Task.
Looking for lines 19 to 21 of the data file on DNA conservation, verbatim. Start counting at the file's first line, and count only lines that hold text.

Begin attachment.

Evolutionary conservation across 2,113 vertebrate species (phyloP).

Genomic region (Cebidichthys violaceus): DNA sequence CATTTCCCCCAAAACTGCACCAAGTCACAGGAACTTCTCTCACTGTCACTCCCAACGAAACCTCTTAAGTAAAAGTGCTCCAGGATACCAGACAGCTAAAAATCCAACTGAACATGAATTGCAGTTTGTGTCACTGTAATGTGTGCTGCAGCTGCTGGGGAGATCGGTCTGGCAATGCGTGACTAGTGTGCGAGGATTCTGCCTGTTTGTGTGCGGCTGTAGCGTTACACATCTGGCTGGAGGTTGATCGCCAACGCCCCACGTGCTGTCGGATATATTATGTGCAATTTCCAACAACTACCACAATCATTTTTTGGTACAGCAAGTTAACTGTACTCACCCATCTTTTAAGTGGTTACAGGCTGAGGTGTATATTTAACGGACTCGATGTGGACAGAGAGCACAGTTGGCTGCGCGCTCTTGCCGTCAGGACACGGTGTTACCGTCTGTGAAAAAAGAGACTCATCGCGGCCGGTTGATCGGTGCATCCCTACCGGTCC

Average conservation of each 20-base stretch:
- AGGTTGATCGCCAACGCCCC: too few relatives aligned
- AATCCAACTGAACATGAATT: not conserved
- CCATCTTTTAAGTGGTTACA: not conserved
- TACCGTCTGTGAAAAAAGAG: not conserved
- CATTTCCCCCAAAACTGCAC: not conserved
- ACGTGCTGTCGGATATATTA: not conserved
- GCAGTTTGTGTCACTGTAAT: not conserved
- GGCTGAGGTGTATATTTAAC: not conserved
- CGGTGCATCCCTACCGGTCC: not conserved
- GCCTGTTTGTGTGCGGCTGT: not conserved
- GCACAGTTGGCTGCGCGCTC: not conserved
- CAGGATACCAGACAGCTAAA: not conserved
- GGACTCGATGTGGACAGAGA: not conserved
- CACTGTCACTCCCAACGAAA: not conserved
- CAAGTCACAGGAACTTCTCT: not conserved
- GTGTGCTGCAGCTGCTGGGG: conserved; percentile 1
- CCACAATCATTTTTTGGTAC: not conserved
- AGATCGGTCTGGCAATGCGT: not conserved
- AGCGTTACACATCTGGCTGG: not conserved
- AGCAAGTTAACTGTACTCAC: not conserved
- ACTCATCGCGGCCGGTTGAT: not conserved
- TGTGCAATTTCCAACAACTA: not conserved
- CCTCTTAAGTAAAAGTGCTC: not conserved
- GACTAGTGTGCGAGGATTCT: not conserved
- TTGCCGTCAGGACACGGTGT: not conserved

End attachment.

- GTGTGCTGCAGCTGCTGGGG: conserved; percentile 1
- CCACAATCATTTTTTGGTAC: not conserved
- AGATCGGTCTGGCAATGCGT: not conserved